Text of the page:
@6 Yeah, bullhorns ain’t the solution for baseball… although, now that you’ve mentioned it, if there are NOT bullhorns at my funeral I’ll be pretty disappointed!

    (Sort of to both @5 and @6) I’m not sure I’d say “loud music over the PA” is the solution either, I like more energetic crowds too but that energy has to come from people loving baseball, not from music. I like those party environments in the crowd but they have to be authentic, not forced. I really have no idea how to change the stadium experience to make it more “fun,” because you can’t just re-create it from hockey or basketball or anything. College football stadiums are so hyped because you have 85,000 people, with a large segment in their 20s and 30s, with plenty of alcohol, school spirit, and people who just LOVE being there. I don’t know if baseball can be like that, or if it even SHOULD be like that. I guess I’d say: I like it when baseball environments are hyped, and I wish everyone else was as into it (packed stadiums, playoff environment), but I want that to happen because people like baseball, not because the stadium is forcing it over the PA.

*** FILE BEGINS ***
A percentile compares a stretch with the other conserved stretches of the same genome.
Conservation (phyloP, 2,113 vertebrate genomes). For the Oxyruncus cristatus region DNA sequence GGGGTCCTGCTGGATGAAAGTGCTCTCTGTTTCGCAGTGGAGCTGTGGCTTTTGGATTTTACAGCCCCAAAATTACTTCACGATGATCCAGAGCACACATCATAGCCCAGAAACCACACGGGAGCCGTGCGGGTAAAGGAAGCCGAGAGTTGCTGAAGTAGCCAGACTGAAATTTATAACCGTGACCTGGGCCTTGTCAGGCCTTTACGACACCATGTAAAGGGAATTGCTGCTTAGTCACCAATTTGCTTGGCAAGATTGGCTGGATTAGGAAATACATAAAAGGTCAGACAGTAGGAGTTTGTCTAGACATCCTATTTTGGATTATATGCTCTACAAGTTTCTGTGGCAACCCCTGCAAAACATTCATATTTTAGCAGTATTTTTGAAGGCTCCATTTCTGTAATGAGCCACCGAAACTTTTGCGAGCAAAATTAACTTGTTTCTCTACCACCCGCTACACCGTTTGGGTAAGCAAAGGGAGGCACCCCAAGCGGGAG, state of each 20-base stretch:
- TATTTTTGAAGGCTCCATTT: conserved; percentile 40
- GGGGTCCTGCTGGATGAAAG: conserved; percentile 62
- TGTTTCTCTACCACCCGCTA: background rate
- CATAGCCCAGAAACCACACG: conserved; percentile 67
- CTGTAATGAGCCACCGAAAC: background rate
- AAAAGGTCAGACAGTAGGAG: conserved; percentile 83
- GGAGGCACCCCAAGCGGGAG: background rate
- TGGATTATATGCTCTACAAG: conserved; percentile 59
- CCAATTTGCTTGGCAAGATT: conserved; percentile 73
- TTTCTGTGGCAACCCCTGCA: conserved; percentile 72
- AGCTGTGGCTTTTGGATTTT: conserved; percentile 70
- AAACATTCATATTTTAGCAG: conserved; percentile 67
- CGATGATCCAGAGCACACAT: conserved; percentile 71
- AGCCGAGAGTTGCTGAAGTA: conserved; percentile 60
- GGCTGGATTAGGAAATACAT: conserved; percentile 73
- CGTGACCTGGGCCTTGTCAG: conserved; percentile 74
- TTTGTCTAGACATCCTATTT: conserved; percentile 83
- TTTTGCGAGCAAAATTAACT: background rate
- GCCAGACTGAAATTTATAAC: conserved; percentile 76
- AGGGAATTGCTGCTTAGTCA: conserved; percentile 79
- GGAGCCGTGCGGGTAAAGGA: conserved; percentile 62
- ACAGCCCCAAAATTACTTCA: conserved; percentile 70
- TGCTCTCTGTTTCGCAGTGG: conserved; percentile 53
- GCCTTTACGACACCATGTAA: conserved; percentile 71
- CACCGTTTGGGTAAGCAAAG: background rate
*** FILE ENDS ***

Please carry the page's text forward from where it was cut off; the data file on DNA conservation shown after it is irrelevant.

9. For pro football, basketball & hockey, the eye-candy, confetti, music & explosions, etc., is all fine, IMO. Between all the action, make it a KISS concert. Doesn’t bother me.

    I’m a little different when it comes to college football games. Most schools have their own “traditions,” some more recent than others, and I’m cool with whatever they are (even if they’re cowbells or, gulp, “Rocky Top”). For example, when Tom Petty died, UF did a tribute to him & it’s become a nice thing they do at home games now – doesn’t need any explosions, it’s just a singalong. UGA does its cell-phone thing – looks cool, but it’s still relatively low-tech. EZ.